The chef robot will not take your job. Not if you don’t let it.

Stafford DeCambra

By Stafford DeCambra, CEC, CCE, CCA, AAC

When I began as a chef in the 1970s, the exciting tech arriving in the kitchen was the vertical mixer and the Buffalo Chopper. They certainly made work easier, but you don’t see them much anymore. That is the nature of new tech. It eventually becomes obsolete, replaced by something more efficient.

Earlier this year I saw a piece of equipment that can steam, microwave and grill in one unit and the resulting meal was flawless. Combitherms are routine in commercial kitchens. In Boston there’s a near-fully automated restaurant, Spyce, dreamed up by MIT students and backed by chefs Daniel Boulud and Thomas Keller. Cutting edge and culinary has always been a natural pairing.

Faster and cheaper robots are coming but I believe, with the right mindset, chefs will never be obsolete. We have to keep up. Think of tech as a new trend, one you master and then adapt for your own use. There will always be something “new” in our world, be it a technique, ingredient, or as we are seeing now, artificial intelligence (AI).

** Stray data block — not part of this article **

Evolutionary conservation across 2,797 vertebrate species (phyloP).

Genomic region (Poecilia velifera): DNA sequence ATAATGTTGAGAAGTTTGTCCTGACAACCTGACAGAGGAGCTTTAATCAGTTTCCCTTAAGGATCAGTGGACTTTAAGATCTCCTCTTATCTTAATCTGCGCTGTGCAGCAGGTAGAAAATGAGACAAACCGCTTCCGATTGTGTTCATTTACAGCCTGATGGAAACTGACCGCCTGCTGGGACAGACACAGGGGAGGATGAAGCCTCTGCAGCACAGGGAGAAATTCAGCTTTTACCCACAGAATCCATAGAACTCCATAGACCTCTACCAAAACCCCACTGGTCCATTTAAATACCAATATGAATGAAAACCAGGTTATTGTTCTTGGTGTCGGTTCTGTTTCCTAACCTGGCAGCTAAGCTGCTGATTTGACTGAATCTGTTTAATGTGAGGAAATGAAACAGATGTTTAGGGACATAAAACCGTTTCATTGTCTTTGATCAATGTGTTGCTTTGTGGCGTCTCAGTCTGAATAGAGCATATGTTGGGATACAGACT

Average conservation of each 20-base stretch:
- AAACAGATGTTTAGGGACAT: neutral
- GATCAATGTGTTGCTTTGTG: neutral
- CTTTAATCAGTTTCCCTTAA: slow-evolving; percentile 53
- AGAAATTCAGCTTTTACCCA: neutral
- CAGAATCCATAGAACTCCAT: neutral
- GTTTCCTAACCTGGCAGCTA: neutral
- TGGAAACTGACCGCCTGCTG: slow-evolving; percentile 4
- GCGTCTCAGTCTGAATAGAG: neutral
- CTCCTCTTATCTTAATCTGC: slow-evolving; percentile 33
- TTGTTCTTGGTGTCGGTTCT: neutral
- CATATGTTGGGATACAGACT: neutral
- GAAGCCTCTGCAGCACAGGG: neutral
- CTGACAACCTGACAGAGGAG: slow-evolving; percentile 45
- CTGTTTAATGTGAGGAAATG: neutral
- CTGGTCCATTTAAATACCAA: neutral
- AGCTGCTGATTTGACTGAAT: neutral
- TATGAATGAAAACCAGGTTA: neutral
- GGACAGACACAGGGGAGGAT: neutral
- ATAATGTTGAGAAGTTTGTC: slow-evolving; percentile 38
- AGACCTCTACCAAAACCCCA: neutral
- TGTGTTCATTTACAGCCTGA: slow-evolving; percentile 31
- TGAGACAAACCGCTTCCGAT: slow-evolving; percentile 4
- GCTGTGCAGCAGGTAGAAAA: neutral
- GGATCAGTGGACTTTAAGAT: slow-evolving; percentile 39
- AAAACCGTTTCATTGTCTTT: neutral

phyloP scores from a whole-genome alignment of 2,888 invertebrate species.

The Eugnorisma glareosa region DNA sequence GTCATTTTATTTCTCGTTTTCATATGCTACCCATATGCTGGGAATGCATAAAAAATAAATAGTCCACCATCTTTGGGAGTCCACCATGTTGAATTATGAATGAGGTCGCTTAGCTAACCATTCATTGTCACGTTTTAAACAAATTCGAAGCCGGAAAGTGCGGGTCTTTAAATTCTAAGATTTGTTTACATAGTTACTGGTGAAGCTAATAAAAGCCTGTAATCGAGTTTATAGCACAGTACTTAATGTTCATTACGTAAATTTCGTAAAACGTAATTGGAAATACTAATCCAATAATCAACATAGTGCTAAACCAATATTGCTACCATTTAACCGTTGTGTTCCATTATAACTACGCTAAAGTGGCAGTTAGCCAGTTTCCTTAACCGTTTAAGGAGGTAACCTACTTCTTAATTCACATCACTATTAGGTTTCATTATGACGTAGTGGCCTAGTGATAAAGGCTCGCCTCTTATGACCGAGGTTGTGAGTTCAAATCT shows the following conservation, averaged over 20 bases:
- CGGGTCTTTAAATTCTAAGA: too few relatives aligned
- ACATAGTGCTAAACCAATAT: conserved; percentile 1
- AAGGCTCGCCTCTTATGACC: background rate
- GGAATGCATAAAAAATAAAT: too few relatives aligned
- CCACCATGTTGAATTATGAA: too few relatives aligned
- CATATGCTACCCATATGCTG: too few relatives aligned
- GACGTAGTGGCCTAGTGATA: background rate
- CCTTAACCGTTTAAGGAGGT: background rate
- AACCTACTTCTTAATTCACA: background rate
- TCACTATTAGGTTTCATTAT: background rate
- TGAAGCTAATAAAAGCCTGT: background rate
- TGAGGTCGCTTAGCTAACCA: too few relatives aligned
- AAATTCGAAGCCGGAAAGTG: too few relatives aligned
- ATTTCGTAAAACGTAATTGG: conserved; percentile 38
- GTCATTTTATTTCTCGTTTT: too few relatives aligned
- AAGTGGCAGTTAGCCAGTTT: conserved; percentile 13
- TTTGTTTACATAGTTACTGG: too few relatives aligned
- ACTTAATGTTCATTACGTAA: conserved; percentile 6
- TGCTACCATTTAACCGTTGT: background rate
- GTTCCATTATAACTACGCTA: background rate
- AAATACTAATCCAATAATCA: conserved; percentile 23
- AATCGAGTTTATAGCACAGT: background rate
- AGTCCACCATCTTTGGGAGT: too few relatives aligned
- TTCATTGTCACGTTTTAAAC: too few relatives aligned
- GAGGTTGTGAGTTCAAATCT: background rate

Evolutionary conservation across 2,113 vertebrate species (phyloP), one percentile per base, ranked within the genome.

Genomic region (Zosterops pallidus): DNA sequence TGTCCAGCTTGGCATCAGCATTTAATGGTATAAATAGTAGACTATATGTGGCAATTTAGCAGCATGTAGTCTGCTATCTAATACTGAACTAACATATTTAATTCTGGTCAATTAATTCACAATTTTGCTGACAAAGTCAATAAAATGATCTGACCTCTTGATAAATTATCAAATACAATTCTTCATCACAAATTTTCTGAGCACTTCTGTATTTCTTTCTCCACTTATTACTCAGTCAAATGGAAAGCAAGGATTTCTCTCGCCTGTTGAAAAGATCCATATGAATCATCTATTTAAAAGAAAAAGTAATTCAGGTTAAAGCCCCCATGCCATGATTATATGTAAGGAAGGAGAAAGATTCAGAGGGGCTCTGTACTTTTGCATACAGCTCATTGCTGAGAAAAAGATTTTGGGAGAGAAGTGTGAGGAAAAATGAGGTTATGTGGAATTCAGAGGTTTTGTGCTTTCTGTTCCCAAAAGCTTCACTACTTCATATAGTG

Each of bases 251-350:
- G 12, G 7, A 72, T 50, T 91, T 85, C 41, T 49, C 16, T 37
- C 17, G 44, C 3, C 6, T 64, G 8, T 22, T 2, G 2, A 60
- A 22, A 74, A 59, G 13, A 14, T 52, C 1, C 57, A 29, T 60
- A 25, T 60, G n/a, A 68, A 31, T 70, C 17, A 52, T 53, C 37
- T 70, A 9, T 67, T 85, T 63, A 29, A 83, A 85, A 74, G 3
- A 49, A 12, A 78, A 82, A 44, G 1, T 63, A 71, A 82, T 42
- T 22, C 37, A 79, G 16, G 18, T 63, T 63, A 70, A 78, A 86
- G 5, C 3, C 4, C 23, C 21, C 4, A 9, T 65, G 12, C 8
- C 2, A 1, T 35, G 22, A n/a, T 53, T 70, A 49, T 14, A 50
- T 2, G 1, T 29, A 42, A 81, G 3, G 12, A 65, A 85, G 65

Our defense is our knowledge, based on our own life experiences and the art of serving real humans real food. Can a robot make a perfect hollandaise? Maybe. But could a robot improvise a menu when kiwis are delivered instead of kumquats? Can a robot adapt a dish to suit a finicky - but favorite - customer? Can a robot keep a kitchen staff engaged day after day? We are the creative force in the kitchen and robots, for all of their uses, are not renowned for creativity.

Perhaps we won’t need to personally supervise every dish in the not-so-distant future but think of the freedom this can provide you. What will you do with this extra time?

As always, the future is what you make it.

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